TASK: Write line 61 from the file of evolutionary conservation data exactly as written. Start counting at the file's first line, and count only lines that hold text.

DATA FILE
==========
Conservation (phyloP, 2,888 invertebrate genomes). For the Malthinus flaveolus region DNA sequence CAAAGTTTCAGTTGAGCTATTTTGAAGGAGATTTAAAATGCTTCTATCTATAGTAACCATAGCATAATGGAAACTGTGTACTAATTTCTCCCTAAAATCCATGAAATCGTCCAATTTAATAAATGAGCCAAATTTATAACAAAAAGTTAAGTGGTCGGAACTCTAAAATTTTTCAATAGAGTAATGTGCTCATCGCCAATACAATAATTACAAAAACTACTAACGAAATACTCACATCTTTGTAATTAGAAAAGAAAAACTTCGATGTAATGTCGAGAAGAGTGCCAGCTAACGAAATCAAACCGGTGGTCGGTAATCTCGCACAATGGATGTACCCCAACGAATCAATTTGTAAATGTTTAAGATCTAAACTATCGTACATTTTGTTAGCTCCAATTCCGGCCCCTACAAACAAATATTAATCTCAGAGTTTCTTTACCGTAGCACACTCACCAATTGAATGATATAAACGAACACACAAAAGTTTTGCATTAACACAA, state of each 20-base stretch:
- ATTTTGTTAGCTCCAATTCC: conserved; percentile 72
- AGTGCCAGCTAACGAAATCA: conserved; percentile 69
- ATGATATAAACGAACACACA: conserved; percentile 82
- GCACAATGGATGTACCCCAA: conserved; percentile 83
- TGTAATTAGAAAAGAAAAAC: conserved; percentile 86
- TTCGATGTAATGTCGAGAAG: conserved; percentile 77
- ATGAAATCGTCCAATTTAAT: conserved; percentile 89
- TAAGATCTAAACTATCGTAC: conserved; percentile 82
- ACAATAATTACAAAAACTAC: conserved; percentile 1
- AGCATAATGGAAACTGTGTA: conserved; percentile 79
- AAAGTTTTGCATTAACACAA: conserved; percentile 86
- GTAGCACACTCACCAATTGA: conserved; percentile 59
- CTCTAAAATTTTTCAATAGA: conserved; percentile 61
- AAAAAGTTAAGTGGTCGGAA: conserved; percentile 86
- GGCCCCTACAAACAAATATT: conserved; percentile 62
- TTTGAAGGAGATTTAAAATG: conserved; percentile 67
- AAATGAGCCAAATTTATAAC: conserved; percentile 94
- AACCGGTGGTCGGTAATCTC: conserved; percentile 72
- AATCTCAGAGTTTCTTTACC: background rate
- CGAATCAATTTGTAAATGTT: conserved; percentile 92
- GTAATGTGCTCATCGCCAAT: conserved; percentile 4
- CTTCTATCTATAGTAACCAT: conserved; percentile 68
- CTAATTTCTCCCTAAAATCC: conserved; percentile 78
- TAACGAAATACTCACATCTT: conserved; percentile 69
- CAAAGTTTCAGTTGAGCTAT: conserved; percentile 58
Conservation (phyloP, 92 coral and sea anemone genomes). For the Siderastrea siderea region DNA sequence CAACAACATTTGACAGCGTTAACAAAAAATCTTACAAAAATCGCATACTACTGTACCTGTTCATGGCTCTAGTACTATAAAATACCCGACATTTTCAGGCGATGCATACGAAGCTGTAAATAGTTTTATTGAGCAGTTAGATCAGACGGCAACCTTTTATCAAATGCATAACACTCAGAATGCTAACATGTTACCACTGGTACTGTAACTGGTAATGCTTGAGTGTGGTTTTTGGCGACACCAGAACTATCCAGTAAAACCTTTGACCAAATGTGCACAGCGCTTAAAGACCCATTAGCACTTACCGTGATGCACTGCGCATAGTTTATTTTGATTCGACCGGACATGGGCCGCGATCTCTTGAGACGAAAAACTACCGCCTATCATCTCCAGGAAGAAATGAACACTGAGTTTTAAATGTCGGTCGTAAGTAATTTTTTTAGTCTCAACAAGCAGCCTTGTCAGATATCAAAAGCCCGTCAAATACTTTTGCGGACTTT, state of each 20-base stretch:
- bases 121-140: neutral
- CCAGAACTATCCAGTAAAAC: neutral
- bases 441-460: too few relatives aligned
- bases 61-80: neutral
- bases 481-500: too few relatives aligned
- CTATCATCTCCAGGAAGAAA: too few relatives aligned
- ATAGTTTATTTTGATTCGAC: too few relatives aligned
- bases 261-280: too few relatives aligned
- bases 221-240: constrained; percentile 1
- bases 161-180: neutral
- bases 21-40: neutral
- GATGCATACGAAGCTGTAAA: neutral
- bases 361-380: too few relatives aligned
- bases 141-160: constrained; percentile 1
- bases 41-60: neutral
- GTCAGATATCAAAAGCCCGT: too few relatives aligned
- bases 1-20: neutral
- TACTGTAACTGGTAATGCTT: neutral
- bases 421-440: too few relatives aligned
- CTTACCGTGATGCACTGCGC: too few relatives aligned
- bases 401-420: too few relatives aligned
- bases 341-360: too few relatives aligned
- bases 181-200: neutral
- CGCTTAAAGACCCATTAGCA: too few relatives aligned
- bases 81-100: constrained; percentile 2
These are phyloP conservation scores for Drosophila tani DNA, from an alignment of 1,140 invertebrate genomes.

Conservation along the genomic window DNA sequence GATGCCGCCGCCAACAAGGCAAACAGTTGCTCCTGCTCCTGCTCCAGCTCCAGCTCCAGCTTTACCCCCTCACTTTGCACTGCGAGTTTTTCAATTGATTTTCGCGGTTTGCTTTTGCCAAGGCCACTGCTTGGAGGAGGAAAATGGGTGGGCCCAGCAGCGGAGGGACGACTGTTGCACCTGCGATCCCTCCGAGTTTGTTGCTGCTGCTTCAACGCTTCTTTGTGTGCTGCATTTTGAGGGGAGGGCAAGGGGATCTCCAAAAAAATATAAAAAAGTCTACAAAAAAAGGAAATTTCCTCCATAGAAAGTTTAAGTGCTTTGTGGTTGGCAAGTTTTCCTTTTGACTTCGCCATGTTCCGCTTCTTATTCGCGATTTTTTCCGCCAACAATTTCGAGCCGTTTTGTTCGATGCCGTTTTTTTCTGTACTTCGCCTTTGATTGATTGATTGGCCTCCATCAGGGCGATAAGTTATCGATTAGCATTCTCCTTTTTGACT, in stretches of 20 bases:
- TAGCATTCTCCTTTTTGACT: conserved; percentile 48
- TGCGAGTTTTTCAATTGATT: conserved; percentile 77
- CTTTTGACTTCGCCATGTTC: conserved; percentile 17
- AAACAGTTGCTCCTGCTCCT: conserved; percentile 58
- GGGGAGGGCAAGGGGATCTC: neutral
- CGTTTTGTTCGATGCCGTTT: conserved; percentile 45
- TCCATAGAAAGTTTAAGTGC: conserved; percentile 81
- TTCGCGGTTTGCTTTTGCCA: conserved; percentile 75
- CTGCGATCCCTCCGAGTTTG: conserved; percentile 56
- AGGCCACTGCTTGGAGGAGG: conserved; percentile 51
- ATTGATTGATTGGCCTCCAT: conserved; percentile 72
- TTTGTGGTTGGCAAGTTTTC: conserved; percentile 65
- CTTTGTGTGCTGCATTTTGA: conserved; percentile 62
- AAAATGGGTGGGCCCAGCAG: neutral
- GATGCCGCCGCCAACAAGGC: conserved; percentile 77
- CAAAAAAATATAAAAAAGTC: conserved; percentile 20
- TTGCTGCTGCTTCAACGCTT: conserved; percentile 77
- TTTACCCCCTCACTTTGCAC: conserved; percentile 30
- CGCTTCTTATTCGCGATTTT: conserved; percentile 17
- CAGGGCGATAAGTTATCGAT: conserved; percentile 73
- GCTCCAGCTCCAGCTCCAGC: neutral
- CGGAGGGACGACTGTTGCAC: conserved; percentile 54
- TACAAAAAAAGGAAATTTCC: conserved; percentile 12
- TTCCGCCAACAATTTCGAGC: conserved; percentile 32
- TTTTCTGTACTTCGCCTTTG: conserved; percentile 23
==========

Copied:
- TCCATAGAAAGTTTAAGTGC: conserved; percentile 81